The Texas Visuals Art Association: Long Live Anime, Comic And Their Followers

Brandon Sparks, "Captain America Shield"
Brandon Sparks, "Captain America Shield"
Photos by Taryn Walker

With A-Kon departing from the Sheraton Hotel June 12 and Comic-Kon loading up its boxes of cartoons last month; The Texas Visual Art Association has produced a cure for your "no more conventions" blues.

Graphic Novels, Comics, Anime & Toons: Art as Story was chosen to be on display so it could correlate with A-Kon. The show will run until the end of the month and is at the Plaza of Americas, located at 700 N. Pearl St. Admission is free and exhibition hours are 10 a.m. to 4 p.m. Monday through Friday. The gallery contains three rooms that hold various works and mediums of art. The art ranges from pencil blueprint drawings to sculptures made out of aluminum.

Upon arriving at the gallery, the first thing that will catch your eye is "Captain America Shield." The life-like armor is made out of red, black and blue playing cards and massive amounts of super glue. The piece, crafted by Brandon Sparks, grabs your attention as you find yourself tempted to touch it because it looks so authentic.

There is no doubt that anime dominates this exhibit. The biggest piece is "Another World" by Cindy Hau. The acrylic canvas painting portrays a busty, golden-hair manga character reaching out to you while she floats on water.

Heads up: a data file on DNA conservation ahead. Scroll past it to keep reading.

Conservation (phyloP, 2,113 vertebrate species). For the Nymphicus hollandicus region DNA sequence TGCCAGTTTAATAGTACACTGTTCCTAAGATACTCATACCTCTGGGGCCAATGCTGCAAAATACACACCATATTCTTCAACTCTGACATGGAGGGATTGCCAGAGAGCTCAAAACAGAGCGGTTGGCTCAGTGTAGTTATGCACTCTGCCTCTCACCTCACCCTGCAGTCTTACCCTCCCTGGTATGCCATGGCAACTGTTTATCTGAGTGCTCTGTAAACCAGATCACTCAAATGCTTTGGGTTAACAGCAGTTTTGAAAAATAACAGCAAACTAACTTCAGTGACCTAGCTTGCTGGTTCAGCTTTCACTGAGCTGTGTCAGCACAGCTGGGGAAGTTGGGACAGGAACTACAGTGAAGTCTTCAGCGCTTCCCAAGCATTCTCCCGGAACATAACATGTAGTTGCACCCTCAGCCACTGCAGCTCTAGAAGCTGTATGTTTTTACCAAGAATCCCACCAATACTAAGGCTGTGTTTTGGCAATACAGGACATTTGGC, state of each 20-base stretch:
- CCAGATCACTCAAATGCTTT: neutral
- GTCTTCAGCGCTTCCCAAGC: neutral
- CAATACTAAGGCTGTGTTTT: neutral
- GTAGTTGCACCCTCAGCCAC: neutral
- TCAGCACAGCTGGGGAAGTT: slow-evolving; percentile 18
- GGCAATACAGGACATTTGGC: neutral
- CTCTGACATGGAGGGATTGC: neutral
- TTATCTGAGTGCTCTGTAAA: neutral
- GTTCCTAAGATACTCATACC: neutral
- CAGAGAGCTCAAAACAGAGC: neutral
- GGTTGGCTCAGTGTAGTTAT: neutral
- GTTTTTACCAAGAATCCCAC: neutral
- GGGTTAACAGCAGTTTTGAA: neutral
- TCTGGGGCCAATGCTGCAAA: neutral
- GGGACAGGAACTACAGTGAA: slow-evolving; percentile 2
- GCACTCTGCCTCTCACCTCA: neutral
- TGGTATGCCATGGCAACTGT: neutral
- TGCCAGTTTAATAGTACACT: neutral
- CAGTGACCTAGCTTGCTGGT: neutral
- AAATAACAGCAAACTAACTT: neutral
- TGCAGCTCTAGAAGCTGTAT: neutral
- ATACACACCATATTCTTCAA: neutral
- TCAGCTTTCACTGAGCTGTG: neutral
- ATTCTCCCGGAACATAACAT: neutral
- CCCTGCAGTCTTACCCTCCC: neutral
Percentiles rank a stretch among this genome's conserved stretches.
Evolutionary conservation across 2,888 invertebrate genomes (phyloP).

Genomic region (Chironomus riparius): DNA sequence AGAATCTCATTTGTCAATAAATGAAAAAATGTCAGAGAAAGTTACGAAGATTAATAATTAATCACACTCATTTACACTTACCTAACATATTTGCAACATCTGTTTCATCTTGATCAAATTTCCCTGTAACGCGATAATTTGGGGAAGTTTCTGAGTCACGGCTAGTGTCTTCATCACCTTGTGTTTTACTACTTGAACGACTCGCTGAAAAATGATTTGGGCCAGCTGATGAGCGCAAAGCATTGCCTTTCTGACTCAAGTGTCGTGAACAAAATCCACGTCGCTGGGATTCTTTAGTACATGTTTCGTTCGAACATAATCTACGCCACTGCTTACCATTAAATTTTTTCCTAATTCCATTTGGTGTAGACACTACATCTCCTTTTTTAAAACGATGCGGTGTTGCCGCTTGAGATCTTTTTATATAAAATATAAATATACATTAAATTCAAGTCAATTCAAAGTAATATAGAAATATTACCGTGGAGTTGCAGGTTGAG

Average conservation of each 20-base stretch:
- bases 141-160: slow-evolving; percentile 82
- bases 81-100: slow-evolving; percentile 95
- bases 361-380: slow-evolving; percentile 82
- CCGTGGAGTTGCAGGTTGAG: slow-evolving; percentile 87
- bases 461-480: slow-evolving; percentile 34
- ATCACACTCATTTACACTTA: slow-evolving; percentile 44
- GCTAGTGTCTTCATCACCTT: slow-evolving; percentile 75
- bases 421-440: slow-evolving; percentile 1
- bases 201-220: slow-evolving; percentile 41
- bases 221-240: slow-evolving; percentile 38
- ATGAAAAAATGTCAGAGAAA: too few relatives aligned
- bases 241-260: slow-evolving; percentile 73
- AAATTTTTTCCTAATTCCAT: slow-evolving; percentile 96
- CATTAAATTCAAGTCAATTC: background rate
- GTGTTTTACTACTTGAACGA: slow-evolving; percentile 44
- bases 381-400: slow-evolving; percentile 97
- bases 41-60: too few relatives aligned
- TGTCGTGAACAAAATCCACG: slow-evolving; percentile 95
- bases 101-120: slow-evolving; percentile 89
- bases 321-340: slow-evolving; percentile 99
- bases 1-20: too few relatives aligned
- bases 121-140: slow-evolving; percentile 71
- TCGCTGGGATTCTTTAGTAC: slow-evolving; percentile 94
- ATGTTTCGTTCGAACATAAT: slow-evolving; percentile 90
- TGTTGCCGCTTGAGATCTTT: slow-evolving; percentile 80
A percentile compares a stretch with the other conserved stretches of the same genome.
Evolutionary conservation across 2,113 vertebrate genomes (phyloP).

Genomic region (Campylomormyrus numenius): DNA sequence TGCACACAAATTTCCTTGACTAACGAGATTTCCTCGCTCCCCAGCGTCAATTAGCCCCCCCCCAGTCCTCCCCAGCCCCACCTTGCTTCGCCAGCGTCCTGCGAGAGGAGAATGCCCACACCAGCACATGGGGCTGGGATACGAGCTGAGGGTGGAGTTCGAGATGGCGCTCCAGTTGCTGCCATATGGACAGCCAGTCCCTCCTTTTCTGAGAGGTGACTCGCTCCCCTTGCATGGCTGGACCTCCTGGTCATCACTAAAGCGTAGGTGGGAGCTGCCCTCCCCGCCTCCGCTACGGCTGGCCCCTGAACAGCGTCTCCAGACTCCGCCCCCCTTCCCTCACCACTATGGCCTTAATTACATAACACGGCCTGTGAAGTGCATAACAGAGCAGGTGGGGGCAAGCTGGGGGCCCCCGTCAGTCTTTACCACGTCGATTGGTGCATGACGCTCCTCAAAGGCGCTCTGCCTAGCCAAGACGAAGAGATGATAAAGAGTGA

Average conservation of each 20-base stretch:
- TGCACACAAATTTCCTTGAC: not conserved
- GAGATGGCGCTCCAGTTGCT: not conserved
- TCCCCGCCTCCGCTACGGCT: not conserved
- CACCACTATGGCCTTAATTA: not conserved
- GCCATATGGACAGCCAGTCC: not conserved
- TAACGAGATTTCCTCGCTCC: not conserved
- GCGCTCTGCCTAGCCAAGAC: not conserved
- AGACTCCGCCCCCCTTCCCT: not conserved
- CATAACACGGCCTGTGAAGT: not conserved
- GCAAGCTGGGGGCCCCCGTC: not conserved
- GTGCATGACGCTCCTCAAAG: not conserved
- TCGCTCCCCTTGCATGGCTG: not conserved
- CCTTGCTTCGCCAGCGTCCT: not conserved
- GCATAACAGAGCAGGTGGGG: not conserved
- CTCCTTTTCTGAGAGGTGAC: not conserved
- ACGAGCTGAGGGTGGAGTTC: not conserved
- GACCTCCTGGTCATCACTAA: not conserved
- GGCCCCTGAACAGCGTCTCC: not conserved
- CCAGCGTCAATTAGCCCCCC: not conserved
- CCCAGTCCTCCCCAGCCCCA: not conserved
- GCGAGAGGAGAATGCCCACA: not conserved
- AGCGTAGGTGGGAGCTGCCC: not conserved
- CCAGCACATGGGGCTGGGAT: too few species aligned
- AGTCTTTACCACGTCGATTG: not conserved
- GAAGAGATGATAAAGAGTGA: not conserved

Providing the public with an understanding of how much focus and artistic skill goes in to creating 2D and 3D art is the main purpose of this exhibition, said KeLaine Kvale, a gallery board volunteer.

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"Cartoons are a viable art form and they don't get a lot of media attention so we're trying to be the gallery that shows off that type of cutting edge art," she said.

Most pieces displaced at Graphic Novels, Comics, Anime & Toons: Art as Story are for sale with 25-percent of profits going toward TVAA. A hanging fee is required if an artist's piece is chosen, Kvale said.

Comic books from Zane Steadman, curator of the exhibit, are a part of the exhibition. Original Superman and The Road Runner issues are just a few of the timeless treasures available from his expansive collection.

The graphic novel Echoes of the Lost Boys of Sudan was presented at the reception on June 5 and details regarding the book's construction, from characters to scenes to color schemes are visible throughout gallery. The graphic novel focuses on four African American boys who fled from violence in Sudan in pursuit of living out the American Dream.

TVAA hosts themed exhibitions monthly and offers the public a chance to participate in each showing. For Kvale, a local artist herself, TVAA is not just another gallery among the masses in Dallas-- it's a place for inspiration. "It's the best little unsung gallery in town," she said.

For more information on TVAA and upcoming exhibitions, call 972-951-7879


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